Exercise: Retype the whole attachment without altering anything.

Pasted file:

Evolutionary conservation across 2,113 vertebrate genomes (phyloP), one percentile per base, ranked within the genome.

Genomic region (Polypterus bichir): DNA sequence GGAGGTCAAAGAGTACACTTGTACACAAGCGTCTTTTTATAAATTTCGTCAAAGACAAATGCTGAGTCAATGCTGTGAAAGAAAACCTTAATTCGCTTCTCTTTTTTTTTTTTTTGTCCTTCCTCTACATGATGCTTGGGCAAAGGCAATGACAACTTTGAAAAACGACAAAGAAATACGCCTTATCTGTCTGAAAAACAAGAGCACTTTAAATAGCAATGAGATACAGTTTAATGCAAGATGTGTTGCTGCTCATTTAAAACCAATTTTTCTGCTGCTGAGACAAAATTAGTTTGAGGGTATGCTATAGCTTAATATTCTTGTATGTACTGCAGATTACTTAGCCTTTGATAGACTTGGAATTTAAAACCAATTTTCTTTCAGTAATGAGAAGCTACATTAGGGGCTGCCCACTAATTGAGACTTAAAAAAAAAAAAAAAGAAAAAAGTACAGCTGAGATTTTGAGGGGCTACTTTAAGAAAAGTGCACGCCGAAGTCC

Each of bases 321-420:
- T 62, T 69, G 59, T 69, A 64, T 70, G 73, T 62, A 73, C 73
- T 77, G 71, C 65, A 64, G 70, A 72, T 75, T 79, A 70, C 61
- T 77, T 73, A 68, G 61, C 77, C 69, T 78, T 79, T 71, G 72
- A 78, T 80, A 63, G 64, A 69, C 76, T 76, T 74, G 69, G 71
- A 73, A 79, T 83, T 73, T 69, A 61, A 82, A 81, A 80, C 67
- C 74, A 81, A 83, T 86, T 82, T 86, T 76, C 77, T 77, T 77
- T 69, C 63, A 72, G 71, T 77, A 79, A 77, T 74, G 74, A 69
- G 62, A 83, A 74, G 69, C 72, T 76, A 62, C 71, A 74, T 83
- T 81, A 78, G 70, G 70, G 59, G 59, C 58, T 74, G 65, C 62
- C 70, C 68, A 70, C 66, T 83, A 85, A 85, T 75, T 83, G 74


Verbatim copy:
Evolutionary conservation across 2,113 vertebrate genomes (phyloP), one percentile per base, ranked within the genome.

Genomic region (Polypterus bichir): DNA sequence GGAGGTCAAAGAGTACACTTGTACACAAGCGTCTTTTTATAAATTTCGTCAAAGACAAATGCTGAGTCAATGCTGTGAAAGAAAACCTTAATTCGCTTCTCTTTTTTTTTTTTTTGTCCTTCCTCTACATGATGCTTGGGCAAAGGCAATGACAACTTTGAAAAACGACAAAGAAATACGCCTTATCTGTCTGAAAAACAAGAGCACTTTAAATAGCAATGAGATACAGTTTAATGCAAGATGTGTTGCTGCTCATTTAAAACCAATTTTTCTGCTGCTGAGACAAAATTAGTTTGAGGGTATGCTATAGCTTAATATTCTTGTATGTACTGCAGATTACTTAGCCTTTGATAGACTTGGAATTTAAAACCAATTTTCTTTCAGTAATGAGAAGCTACATTAGGGGCTGCCCACTAATTGAGACTTAAAAAAAAAAAAAAAGAAAAAAGTACAGCTGAGATTTTGAGGGGCTACTTTAAGAAAAGTGCACGCCGAAGTCC

Each of bases 321-420:
- T 62, T 69, G 59, T 69, A 64, T 70, G 73, T 62, A 73, C 73
- T 77, G 71, C 65, A 64, G 70, A 72, T 75, T 79, A 70, C 61
- T 77, T 73, A 68, G 61, C 77, C 69, T 78, T 79, T 71, G 72
- A 78, T 80, A 63, G 64, A 69, C 76, T 76, T 74, G 69, G 71
- A 73, A 79, T 83, T 73, T 69, A 61, A 82, A 81, A 80, C 67
- C 74, A 81, A 83, T 86, T 82, T 86, T 76, C 77, T 77, T 77
- T 69, C 63, A 72, G 71, T 77, A 79, A 77, T 74, G 74, A 69
- G 62, A 83, A 74, G 69, C 72, T 76, A 62, C 71, A 74, T 83
- T 81, A 78, G 70, G 70, G 59, G 59, C 58, T 74, G 65, C 62
- C 70, C 68, A 70, C 66, T 83, A 85, A 85, T 75, T 83, G 74